In the USA, it became apparent that flexible treatment was performed during the Haiti Earthquake, making use of personnel dispatch systems to damaged items of cultural heritage and the information association network which had been functioning beforehand in USA. In the Netherlands it was revealed that the division of roles of each organization was clear and the content of support was specialized in small-scale financing assistance immediately after disasters occurred. Meanwhile, we found out that in France, the Ministry of Foreign Affairs has been putting emphasis on the cultivation of emergency support specialists (urgentistes) in cooperation with NGOs. This is in order to further strengthen the conventional cooperation system network.
Enhancing readiness for disasters that occur sequentially is a common issue in Japan, and we acquired useful information through a series of research when considering the Japanese international cooperation system.
A sound building, a repaired building, one left without intervention, one demolished with a fence installed (from left to right).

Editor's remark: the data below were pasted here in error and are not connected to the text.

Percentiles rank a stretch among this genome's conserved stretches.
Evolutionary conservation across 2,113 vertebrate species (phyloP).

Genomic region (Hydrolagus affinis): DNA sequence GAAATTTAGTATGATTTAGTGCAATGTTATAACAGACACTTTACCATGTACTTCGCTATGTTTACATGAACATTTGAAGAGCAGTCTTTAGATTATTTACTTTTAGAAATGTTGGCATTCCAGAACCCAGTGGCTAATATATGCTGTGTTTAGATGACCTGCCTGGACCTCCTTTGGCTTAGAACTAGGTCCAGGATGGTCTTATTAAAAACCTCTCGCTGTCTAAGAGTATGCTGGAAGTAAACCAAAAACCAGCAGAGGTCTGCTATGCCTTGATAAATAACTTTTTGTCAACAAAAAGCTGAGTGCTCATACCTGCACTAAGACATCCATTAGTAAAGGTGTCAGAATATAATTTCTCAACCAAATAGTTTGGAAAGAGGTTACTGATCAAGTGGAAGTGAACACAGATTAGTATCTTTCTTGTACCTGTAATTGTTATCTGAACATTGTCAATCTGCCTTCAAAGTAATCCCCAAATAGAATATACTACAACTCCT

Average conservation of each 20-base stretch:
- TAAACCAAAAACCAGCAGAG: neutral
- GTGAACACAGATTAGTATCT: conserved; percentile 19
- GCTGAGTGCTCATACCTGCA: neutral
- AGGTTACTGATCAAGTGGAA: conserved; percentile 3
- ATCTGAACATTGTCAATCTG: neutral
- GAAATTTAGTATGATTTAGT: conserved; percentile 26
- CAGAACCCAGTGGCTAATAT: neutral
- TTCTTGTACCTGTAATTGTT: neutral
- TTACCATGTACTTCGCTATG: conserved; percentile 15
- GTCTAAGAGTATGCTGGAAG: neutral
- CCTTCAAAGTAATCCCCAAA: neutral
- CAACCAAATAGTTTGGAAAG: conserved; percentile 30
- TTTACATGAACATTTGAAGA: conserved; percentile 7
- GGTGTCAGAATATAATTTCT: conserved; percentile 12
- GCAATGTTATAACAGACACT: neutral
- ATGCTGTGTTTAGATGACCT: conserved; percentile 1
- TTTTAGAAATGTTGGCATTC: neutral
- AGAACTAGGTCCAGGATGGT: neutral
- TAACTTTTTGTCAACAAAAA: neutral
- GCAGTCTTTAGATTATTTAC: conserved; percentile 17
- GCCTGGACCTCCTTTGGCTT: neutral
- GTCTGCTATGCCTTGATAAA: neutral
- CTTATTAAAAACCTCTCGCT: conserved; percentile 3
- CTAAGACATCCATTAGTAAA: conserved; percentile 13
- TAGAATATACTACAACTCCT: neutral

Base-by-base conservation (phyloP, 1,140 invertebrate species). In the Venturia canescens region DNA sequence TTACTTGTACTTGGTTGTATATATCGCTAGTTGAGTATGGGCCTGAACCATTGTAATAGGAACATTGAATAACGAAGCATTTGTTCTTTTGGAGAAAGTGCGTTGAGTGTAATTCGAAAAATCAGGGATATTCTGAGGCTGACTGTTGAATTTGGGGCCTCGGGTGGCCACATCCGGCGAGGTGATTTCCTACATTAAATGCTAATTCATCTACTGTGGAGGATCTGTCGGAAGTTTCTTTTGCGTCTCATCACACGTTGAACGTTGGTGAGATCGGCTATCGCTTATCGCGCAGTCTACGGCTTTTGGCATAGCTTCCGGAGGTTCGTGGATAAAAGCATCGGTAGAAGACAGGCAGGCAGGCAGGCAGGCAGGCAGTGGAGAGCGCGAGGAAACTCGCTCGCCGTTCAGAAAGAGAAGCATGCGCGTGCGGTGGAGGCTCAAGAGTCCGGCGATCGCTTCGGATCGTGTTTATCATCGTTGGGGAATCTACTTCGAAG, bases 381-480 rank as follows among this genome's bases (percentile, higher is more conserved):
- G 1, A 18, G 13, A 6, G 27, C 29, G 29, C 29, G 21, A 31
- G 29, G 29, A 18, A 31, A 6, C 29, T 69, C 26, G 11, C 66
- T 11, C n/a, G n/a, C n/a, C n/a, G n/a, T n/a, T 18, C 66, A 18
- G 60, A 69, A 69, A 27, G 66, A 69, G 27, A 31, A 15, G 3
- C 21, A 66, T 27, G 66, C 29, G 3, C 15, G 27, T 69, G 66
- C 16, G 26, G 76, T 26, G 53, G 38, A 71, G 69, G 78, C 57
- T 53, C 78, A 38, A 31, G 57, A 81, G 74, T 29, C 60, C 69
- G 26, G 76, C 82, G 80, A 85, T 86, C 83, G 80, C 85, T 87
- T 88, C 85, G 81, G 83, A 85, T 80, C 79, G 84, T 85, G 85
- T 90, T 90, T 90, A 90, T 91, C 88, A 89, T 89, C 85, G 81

In the framework of the Cooperation Project for the Rehabilitation of Earthquake-affected Cultural Heritage in the historic district of Padang in West Sumatra, Indonesia, commissioned by the Agency for Cultural Affairs, we have been conducting activities to support Padang. The city suffered severe damaage from the earthquake of September 30, 2009. Our support consists in integrating together with local bodies the protection and conservation of cultural heritage within the more general urban reconstruction process. As a first step in a series of surveys and activities to be executed until February 2011, we conducted a field survey on the state of restoration of historic buildings and twonscape from October 16 to 25.